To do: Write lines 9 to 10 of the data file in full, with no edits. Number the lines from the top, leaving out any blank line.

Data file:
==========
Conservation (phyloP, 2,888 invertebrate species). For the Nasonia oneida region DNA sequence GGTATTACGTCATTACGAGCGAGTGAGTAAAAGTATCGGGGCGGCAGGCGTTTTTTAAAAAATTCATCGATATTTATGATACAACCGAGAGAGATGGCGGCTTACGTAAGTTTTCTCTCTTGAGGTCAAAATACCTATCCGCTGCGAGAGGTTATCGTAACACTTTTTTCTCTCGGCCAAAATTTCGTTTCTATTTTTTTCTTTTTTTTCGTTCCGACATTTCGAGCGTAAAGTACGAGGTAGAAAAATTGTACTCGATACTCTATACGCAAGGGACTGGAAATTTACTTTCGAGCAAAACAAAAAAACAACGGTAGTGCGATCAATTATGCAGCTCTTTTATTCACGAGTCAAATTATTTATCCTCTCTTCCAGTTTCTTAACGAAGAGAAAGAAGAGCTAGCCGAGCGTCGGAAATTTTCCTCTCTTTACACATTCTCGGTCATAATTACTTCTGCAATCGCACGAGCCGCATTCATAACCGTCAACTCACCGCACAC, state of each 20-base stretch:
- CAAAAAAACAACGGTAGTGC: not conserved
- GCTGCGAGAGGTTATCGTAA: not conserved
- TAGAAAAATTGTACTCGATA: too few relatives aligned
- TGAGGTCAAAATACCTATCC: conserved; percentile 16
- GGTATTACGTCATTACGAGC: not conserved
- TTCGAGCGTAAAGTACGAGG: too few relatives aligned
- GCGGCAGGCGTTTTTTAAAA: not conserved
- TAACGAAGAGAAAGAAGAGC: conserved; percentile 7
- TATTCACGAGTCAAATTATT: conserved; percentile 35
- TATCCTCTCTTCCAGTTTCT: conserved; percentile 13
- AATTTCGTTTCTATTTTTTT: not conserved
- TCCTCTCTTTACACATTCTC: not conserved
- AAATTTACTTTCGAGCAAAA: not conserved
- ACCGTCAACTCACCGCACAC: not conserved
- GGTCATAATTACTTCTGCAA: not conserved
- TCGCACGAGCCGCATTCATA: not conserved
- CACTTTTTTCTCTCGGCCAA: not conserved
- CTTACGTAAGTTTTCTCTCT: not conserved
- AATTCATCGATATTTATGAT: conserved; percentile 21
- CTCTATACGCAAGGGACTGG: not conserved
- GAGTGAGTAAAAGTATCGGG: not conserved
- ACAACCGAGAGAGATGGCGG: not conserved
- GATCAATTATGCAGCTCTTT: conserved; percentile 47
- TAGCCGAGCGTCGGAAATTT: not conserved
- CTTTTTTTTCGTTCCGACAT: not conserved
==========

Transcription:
- TAACGAAGAGAAAGAAGAGC: conserved; percentile 7
- TATTCACGAGTCAAATTATT: conserved; percentile 35